Coleman v. Apple Eight Overland Park, LLC et al, No. 6:2016cv01343 - Document 76 (D. Kan. 2017)

Court Description: MEMORANDUM AND ORDER denying 71 Motion for Review. The Magistrate Judge's Order 59 permitting the filing of an amendment complaint and allowing substitution of parties is AFFIRMED. Signed by District Judge J. Thomas Marten on 5/8/2017. (sz)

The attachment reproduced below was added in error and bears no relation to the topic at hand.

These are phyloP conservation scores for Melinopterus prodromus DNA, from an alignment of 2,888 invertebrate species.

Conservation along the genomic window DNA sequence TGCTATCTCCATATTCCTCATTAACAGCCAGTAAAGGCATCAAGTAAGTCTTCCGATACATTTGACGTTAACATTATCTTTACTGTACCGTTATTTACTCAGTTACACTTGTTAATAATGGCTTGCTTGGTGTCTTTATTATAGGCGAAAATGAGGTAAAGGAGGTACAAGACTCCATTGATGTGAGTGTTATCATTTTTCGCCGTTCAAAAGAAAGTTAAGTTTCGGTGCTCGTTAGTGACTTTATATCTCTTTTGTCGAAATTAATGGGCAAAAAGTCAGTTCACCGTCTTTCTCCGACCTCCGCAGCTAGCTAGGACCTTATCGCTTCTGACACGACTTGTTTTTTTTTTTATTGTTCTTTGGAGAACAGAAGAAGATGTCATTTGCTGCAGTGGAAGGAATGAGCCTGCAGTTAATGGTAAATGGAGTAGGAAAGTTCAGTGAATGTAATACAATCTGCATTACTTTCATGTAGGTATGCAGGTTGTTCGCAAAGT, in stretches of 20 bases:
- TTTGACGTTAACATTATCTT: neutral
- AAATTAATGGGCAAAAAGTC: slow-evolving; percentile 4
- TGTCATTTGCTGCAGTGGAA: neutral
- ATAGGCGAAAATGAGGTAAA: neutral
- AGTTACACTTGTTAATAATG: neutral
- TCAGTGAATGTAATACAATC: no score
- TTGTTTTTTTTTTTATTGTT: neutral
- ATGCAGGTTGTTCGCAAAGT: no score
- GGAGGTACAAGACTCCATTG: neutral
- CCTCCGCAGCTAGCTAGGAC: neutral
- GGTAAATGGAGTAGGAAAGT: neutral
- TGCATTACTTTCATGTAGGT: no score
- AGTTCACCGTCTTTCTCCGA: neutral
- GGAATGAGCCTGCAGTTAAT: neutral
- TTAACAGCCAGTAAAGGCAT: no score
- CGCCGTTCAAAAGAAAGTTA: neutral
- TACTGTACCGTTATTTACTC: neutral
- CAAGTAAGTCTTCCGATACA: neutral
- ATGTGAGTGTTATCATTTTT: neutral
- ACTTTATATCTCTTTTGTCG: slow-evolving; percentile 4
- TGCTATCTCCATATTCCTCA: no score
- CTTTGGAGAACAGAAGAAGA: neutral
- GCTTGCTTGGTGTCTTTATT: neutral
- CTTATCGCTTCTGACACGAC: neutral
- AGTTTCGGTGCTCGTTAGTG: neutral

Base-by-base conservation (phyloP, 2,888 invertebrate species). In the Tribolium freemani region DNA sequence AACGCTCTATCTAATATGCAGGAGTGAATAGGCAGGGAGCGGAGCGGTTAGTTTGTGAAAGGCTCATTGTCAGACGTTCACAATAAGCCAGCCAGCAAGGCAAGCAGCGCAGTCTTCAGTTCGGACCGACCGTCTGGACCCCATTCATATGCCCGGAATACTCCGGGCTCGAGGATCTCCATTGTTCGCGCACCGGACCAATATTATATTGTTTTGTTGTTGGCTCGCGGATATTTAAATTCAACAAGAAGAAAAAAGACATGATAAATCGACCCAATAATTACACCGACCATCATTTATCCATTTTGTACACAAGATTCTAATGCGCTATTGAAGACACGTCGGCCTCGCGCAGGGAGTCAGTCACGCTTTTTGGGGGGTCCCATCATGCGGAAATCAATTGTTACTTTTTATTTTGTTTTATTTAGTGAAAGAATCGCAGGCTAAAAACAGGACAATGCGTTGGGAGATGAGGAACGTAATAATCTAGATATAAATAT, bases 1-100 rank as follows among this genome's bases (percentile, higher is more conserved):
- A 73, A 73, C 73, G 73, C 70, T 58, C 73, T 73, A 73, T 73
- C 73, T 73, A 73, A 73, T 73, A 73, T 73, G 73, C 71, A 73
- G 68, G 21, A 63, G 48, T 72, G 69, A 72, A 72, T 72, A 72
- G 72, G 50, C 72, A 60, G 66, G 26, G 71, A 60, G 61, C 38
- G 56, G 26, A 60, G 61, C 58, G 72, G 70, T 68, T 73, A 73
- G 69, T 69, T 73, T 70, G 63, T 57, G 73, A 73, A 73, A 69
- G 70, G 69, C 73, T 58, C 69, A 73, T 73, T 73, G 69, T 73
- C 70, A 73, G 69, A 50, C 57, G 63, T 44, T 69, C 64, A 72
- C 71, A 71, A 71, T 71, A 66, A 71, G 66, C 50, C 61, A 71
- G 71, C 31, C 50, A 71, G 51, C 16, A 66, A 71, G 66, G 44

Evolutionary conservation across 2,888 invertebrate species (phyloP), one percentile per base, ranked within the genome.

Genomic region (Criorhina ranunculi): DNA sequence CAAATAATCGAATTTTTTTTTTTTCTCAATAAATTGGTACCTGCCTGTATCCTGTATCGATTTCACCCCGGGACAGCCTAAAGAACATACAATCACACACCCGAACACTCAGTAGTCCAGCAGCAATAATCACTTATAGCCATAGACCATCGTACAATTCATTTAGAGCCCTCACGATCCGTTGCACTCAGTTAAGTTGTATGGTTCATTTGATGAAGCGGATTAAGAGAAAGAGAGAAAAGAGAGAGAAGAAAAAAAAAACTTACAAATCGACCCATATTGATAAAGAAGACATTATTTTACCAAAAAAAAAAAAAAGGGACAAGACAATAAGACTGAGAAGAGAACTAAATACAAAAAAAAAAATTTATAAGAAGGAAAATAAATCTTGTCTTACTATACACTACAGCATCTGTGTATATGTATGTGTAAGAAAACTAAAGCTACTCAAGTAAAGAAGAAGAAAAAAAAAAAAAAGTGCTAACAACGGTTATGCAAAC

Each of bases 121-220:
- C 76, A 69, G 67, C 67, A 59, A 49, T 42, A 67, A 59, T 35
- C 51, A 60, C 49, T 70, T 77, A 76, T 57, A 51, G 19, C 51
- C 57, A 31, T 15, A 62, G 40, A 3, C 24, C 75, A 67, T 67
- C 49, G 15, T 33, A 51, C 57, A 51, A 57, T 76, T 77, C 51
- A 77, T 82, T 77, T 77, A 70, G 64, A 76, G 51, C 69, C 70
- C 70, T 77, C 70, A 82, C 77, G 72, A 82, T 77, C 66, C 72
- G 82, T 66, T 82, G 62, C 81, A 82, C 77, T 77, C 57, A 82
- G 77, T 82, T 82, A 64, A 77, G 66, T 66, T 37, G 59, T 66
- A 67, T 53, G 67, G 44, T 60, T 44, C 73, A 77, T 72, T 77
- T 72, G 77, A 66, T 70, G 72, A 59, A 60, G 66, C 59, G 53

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Coleman v. Apple Eight Overland Park, LLC et al Doc. 76 IN THE UNITED STATES DISTRICT COURT FOR THE DISTRICT OF KANSAS ANN COLEMAN, Plaintiff, v. Case No. 6:16-cv-01343-JTM APPLE EIGHT HOSPITALITY MANAGEMENT, INC., et al., Defendants. MEMORANDUM AND ORDER On March 6, 2017, Magistrate Judge Teresa James granted plaintiff’s motion to file a first amended complaint. The amended complaint sought to substitute True North Hotel Group, Inc., as a defendant in place of two Marriott entities initially named by plaintiff. Dkt. 59. Judge James allowed the amendment and ruled that it related back to the date of the original complaint for statute of limitation purposes pursuant to Rule 15(c)(1)(C). The matter is now before the court on a Motion for Review of the order by defendant Apple Eight Hospitality Management, Inc. (hereinafter “Apple Eight”). Dkt. 71. Plaintiff filed the amended complaint naming True North as a defendant on March 9, 2017, Dkt. 58, and, according to a notice filed by plaintiff, a summons was served on True North on March 24, 2017. Dkt. 73. Although more than 21 days have passed, True North has not filed an answer or otherwise appeared in the action. For reasons indicated below, the court concludes that the Magistrate Judge’s ruling authorizing the filing of the amended complaint was a proper exercise of discretion and was not contrary to law. The court further concludes that Apple Eight has no standing to challenge whether the amendment asserting a claim against True North relates back to the date of the original complaint. I. Background. Plaintiff filed a petition on July 27, 2016, in the District Court of Sedgwick County, Kansas, alleging that she was injured in a slip and fall in a bathtub at a particular Fairfield Inn and Suites in Overland Park, Kansas. The accident occurred on August 19, 2014. The complaint named as defendants two Marriott entities1 and four Apple Eight entities.2 Dkt. 1-1. Plaintiff alleged that the defendants were the owners, occupiers, operators and entities that controlled the premises, and that various acts of negligence by defendants, including failures to ensure that the premises were reasonably safe, to warn plaintiff, and to maintain and clean the premises, caused plaintiff to suffer damages. Defendants removed the action to this court on September 6, 2016. Dkt. 1. In their answer, the defendants admitted that Apple Eight Hospitality Midwest, LLC, was the owner of the property; admitted that Apple Eight Hospitality Management, Inc. was the lessee of the property; denied that Apple Eight Overland Park, LLC, or Apple Eight Services Overland Park, Inc. owned, occupied, operated or Marriott International, Inc., and Marriott Hotel Services, Inc. Apple Eight Overland Park, LLC; Apple Eight Services Overland Park, Inc.; Apple Eight Hospitality Midwest, LLC; and Apple Eight Hospitality Management, Inc. The latter three defendants were dismissed without prejudice pursuant to a stipulation on March 22, 2017. Dkt. 66. 1 2 2 controlled the premises; and denied that Marriott International, Inc. or Marriott Hotel Services, Inc., owned, occupied or controlled the building. Dkt. 1-1. On December 23, 2016, plaintiff filed a motion for leave to file a first amended complaint or, in the alternative, to substitute a party. Dkt. 27. The motion asserted that defendants’ Rule 26 disclosures had identified True North Hotel Group, Inc., as a party whose fault could be compared for the accident, and plaintiff sought to amend the complaint to include True North as a defendant or to substitute True North for the two named Marriott entities. Plaintiff argued the amendment would “relate back” under Rule 15(c)(1), asserting: “Given the myriad of entities who owned, leased, licensed and apparently managed the premises where plaintiff fell, plaintiff in good faith believed that she had the proper defendants when she filed suit and the inadvertence to name an entity she did not know about until after this matter was removed and only after being able to conduct additional investigation is a mistake.” Dkt. 27 at 3. The Apple Eight entities opposed the motion, arguing in part that the proposed claims against True North “are time-barred under Kansas’ statute of limitations and do not relate back under Rule 15(c)(1)(C),” such that any amendment would be futile. Dkt. 31 at 2. Judge James orally granted plaintiff’s motion at the conclusion of a hearing on March 6, 2017, and issued a written ruling shortly thereafter. Judge James first found the proposed amendment asserted a claim that arose out of the same transaction set out in the original complaint. Dkt. 59 at 2. See Fed. R. Civ. P. 15(c)(1)(B). Next, she concluded that True North received actual notice of the action within the 90-day period for service contemplated by Rule 4(m). Additionally, the judge found True North would 3 not be prejudiced in defending the claim, as the case was still in the early stages of discovery and True North’s officers had known about the suit since shortly after it was removed. Dkt. 59 at 4. Finally, Judge James concluded that True North knew or should have known that the action would have been brought against it but for plaintiff’s mistake. Relying on Krupski v. Costa Crociere S.p.A., 130 S.Ct. 2485 (2010), Judge James found plaintiff’s error amounted to a “mistake concerning the proper party’s identity” under Rule 15(c)(1)(C)(ii), because plaintiff had misunderstood or had a mistaken belief as to the entity or entities that managed and maintained the hotel. The judge granted plaintiff’s alternative request to substitute True North for the two Marriott entities named in the original complaint, and determined that the substitution would relate back to the date of the initial petition. Dkt. 59 at 7. II. Motion for Review. Apple Eight contends the failure to name True North in the initial complaint was not a mistake covered by Rule 15 because “a plaintiff’s lack of knowledge of the intended defendant’s identity is not a mistake concerning the identity of the proper party” within the meaning of Rule 15(c)(1)(C). Dkt. 71 at 1-2 (citing Bell v. City of Topeka, 279 F.App’x 689, 692 (10th Cir. 2008) and Garrett v. Fleming, 362 F.3d 692, 696 (10th Cir. 2004)). It argues there was no evidence that plaintiff’s counsel even knew of True North’s existence when the original petition was filed, so counsel could not have “misunderstood” True North’s role in the accident. Apple Eight also contends that allowing substitution was clearly erroneous because evidence showed the request for substitution “was made merely to create the 4 illusion of correcting a genuine mistake in the event the Court interpreted Rule 15(c)(1)(C) as allowing only substitutions of defendants.” Dkt. 71 at 2. Apple Eight also challenges the finding that True North knew or should have known it would have been sued originally but for a mistake concerning the identity of the proper party. It says that finding is clearly erroneous because it is based on an inference that True North management discussed the allegations in plaintiff’s complaint, but “there is no evidence that any such discussions actually occurred,” and the emails cited by the judge “make no mention of any of the allegations in Plaintiff’s original petition.” Id. at 3. It also complains that the judge overlooked evidence showing that True North had no reason to believe that it would have been timely sued but for a mistake concerning its identity. III. Discussion. On a non-dispositive order by a Magistrate Judge, the district court must consider all timely objections to the Magistrate’s order and “modify or set aside any part of the order that it clearly erroneous or is contrary to law.” Fed. R. Civ. 72(a).3 The order entered by the Magistrate Judge allowed the filing of an amended complaint that added True North as a party and dropped the two Marriott entities. Under Rule 15(a)(2), leave to amend should be freely given when justice so requires. See also Fed. R. Civ. P. 21 (the court may at any time, on just terms, add or drop a party). The grant or denial of leave to amend under Rule 15 is a discretionary matter that Apple Eight concedes in its brief that the clearly erroneous standard applies to the Magistrate Judge’s factual findings in this matter. 3 5 considers a wide range of factors, including undue delay, dilatory motive, undue prejudice, and futility. Griffeth v. United States, ___F.App’x ___, 2016 WL 6994207, *4 (10th Cir. Nov. 30, 2016). Apple Eight makes no showing with respect to the first three factors – undue delay, dilatory motive, or undue prejudice – to demonstrate an abuse of discretion on the Magistrate’s part. Apple Eight claims futility essentially by asserting a statute of limitations defense on behalf of True North. Apple Eight may share some contractual relationship with True North, but the two entities are not legally affiliated and Apple Eight’s counsel does not represent True North. The court concludes that Apple Eight has no standing in these circumstances to assert, on True North’s behalf, that True North lacked the requisite knowledge to permit relation back of the amendment under Rule 15(c)(1)(C). Current parties unaffected by a proposed amendment do not have standing to assert claims of futility on behalf of proposed defendants. Bailey v. B. Braun Med. Inc., NO. 16-cv-1544-WSD, 2017 WL 1547163, *2 (N. D. Ga. May 1, 2017) (citing Custom Pak Brokerage, LLC v. Dandrea Produce, Inc., No. 13-5592 NLH/AMD, 2014 WL 988829, at *2 (D. N.J. Feb. 27, 2014) and Clark v. Hamilton Mtg. Co., No. 07-252, 2008 WL 919612, at *2 (W.D. Mich. Apr. 2, 2008)). “Rather, current parties only possess standing to challenge an amended pleading directed to proposed new parties on the basis of undue delay and/or prejudice.” Bailey, 2017 WL 1547163, at *2. See also Hines v. Cal. Pub. Utilities Comm’n, 201 WL 4919234, *3 (N.D. Cal. Nov. 24, 2010) (government utility lacked standing to challenge amendment of individual capacity claims on the basis of futility). 6 The claim against True North may or may not be subject to a statute of limitations defense, but that is a defense for True North to assert, if at all, rather than Apple Eight. The amendment allowing the substitution here was well within the Magistrate’s discretion and has not been shown to be contrary to law. IT IS THEREFORE ORDERED this 8th day of May, 2017, that the Motion for Review (Dkt. 71) of Apple Eight Hospitality Management, Inc., is DENIED. The Magistrate Judge’s order (Dkt. 59) permitting the filing of an amendment complaint and allowing substitution of parties is AFFIRMED. ___s/ J. Thomas Marten_________ J. THOMAS MARTEN, JUDGE 7